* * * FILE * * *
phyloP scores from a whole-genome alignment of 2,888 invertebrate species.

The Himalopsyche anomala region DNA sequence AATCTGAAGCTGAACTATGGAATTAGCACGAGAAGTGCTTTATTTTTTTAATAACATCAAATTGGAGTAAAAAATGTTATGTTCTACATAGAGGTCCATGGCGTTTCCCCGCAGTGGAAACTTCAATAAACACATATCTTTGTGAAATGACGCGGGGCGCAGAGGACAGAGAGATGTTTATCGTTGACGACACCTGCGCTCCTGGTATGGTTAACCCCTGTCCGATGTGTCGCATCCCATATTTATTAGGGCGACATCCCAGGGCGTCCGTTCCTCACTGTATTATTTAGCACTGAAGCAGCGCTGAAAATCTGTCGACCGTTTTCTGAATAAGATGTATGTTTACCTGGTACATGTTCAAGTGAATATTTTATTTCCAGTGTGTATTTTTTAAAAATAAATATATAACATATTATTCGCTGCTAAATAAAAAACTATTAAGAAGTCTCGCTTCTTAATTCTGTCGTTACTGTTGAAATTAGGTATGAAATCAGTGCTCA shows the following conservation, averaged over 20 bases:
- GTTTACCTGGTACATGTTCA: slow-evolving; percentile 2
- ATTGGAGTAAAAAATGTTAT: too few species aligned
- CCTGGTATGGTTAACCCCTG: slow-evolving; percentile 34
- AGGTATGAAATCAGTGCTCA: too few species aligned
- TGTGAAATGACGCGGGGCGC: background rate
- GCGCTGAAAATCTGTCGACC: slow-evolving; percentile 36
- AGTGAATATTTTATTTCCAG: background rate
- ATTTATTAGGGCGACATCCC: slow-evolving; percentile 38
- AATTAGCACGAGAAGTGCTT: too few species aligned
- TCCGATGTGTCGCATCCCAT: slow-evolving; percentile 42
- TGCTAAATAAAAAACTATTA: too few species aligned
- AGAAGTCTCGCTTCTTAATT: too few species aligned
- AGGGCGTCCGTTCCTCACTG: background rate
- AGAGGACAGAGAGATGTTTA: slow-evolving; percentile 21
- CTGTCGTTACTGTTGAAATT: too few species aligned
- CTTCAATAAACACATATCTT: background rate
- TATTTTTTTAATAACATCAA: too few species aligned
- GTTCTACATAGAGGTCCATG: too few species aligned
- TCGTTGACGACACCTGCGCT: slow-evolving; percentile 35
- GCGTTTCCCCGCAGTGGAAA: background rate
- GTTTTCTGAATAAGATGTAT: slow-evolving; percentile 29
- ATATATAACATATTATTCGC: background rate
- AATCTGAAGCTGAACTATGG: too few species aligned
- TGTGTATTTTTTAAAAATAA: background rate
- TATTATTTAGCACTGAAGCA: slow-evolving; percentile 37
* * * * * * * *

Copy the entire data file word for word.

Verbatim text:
phyloP scores from a whole-genome alignment of 2,888 invertebrate species.

The Himalopsyche anomala region DNA sequence AATCTGAAGCTGAACTATGGAATTAGCACGAGAAGTGCTTTATTTTTTTAATAACATCAAATTGGAGTAAAAAATGTTATGTTCTACATAGAGGTCCATGGCGTTTCCCCGCAGTGGAAACTTCAATAAACACATATCTTTGTGAAATGACGCGGGGCGCAGAGGACAGAGAGATGTTTATCGTTGACGACACCTGCGCTCCTGGTATGGTTAACCCCTGTCCGATGTGTCGCATCCCATATTTATTAGGGCGACATCCCAGGGCGTCCGTTCCTCACTGTATTATTTAGCACTGAAGCAGCGCTGAAAATCTGTCGACCGTTTTCTGAATAAGATGTATGTTTACCTGGTACATGTTCAAGTGAATATTTTATTTCCAGTGTGTATTTTTTAAAAATAAATATATAACATATTATTCGCTGCTAAATAAAAAACTATTAAGAAGTCTCGCTTCTTAATTCTGTCGTTACTGTTGAAATTAGGTATGAAATCAGTGCTCA shows the following conservation, averaged over 20 bases:
- GTTTACCTGGTACATGTTCA: slow-evolving; percentile 2
- ATTGGAGTAAAAAATGTTAT: too few species aligned
- CCTGGTATGGTTAACCCCTG: slow-evolving; percentile 34
- AGGTATGAAATCAGTGCTCA: too few species aligned
- TGTGAAATGACGCGGGGCGC: background rate
- GCGCTGAAAATCTGTCGACC: slow-evolving; percentile 36
- AGTGAATATTTTATTTCCAG: background rate
- ATTTATTAGGGCGACATCCC: slow-evolving; percentile 38
- AATTAGCACGAGAAGTGCTT: too few species aligned
- TCCGATGTGTCGCATCCCAT: slow-evolving; percentile 42
- TGCTAAATAAAAAACTATTA: too few species aligned
- AGAAGTCTCGCTTCTTAATT: too few species aligned
- AGGGCGTCCGTTCCTCACTG: background rate
- AGAGGACAGAGAGATGTTTA: slow-evolving; percentile 21
- CTGTCGTTACTGTTGAAATT: too few species aligned
- CTTCAATAAACACATATCTT: background rate
- TATTTTTTTAATAACATCAA: too few species aligned
- GTTCTACATAGAGGTCCATG: too few species aligned
- TCGTTGACGACACCTGCGCT: slow-evolving; percentile 35
- GCGTTTCCCCGCAGTGGAAA: background rate
- GTTTTCTGAATAAGATGTAT: slow-evolving; percentile 29
- ATATATAACATATTATTCGC: background rate
- AATCTGAAGCTGAACTATGG: too few species aligned
- TGTGTATTTTTTAAAAATAA: background rate
- TATTATTTAGCACTGAAGCA: slow-evolving; percentile 37